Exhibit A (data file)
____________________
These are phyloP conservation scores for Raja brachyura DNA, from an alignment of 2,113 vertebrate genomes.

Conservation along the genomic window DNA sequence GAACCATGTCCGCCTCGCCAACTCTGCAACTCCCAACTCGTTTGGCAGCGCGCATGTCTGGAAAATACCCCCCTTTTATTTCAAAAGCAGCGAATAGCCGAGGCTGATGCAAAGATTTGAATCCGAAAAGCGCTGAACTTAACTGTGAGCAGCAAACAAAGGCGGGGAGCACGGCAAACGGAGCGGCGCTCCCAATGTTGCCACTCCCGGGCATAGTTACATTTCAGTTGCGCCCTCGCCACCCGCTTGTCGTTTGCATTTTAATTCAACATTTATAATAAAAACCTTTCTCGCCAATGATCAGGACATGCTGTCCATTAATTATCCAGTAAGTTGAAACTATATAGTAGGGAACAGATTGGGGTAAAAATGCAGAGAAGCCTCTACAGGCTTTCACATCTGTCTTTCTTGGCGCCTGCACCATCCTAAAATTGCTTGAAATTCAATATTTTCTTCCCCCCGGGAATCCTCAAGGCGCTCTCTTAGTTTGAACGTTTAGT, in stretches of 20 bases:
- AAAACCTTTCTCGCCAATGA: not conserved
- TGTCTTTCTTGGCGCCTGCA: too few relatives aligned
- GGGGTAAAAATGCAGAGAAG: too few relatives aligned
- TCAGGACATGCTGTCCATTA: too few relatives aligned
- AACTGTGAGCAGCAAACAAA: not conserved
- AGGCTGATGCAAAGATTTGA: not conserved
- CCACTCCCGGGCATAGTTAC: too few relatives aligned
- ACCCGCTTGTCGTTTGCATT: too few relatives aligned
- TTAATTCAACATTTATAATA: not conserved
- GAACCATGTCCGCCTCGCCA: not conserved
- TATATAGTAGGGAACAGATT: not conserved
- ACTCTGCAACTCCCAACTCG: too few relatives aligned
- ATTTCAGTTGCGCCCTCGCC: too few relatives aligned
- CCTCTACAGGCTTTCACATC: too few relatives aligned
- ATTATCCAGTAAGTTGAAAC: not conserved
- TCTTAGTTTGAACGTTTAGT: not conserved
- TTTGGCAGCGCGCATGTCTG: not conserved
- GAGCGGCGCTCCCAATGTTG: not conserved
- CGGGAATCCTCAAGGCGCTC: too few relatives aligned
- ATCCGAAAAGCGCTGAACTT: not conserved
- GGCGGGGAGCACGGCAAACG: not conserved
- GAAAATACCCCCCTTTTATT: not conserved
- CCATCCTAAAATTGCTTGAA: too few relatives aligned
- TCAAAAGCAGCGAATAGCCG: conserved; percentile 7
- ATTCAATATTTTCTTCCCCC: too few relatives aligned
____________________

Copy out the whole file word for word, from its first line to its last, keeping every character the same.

These are phyloP conservation scores for Raja brachyura DNA, from an alignment of 2,113 vertebrate genomes.

Conservation along the genomic window DNA sequence GAACCATGTCCGCCTCGCCAACTCTGCAACTCCCAACTCGTTTGGCAGCGCGCATGTCTGGAAAATACCCCCCTTTTATTTCAAAAGCAGCGAATAGCCGAGGCTGATGCAAAGATTTGAATCCGAAAAGCGCTGAACTTAACTGTGAGCAGCAAACAAAGGCGGGGAGCACGGCAAACGGAGCGGCGCTCCCAATGTTGCCACTCCCGGGCATAGTTACATTTCAGTTGCGCCCTCGCCACCCGCTTGTCGTTTGCATTTTAATTCAACATTTATAATAAAAACCTTTCTCGCCAATGATCAGGACATGCTGTCCATTAATTATCCAGTAAGTTGAAACTATATAGTAGGGAACAGATTGGGGTAAAAATGCAGAGAAGCCTCTACAGGCTTTCACATCTGTCTTTCTTGGCGCCTGCACCATCCTAAAATTGCTTGAAATTCAATATTTTCTTCCCCCCGGGAATCCTCAAGGCGCTCTCTTAGTTTGAACGTTTAGT, in stretches of 20 bases:
- AAAACCTTTCTCGCCAATGA: not conserved
- TGTCTTTCTTGGCGCCTGCA: too few relatives aligned
- GGGGTAAAAATGCAGAGAAG: too few relatives aligned
- TCAGGACATGCTGTCCATTA: too few relatives aligned
- AACTGTGAGCAGCAAACAAA: not conserved
- AGGCTGATGCAAAGATTTGA: not conserved
- CCACTCCCGGGCATAGTTAC: too few relatives aligned
- ACCCGCTTGTCGTTTGCATT: too few relatives aligned
- TTAATTCAACATTTATAATA: not conserved
- GAACCATGTCCGCCTCGCCA: not conserved
- TATATAGTAGGGAACAGATT: not conserved
- ACTCTGCAACTCCCAACTCG: too few relatives aligned
- ATTTCAGTTGCGCCCTCGCC: too few relatives aligned
- CCTCTACAGGCTTTCACATC: too few relatives aligned
- ATTATCCAGTAAGTTGAAAC: not conserved
- TCTTAGTTTGAACGTTTAGT: not conserved
- TTTGGCAGCGCGCATGTCTG: not conserved
- GAGCGGCGCTCCCAATGTTG: not conserved
- CGGGAATCCTCAAGGCGCTC: too few relatives aligned
- ATCCGAAAAGCGCTGAACTT: not conserved
- GGCGGGGAGCACGGCAAACG: not conserved
- GAAAATACCCCCCTTTTATT: not conserved
- CCATCCTAAAATTGCTTGAA: too few relatives aligned
- TCAAAAGCAGCGAATAGCCG: conserved; percentile 7
- ATTCAATATTTTCTTCCCCC: too few relatives aligned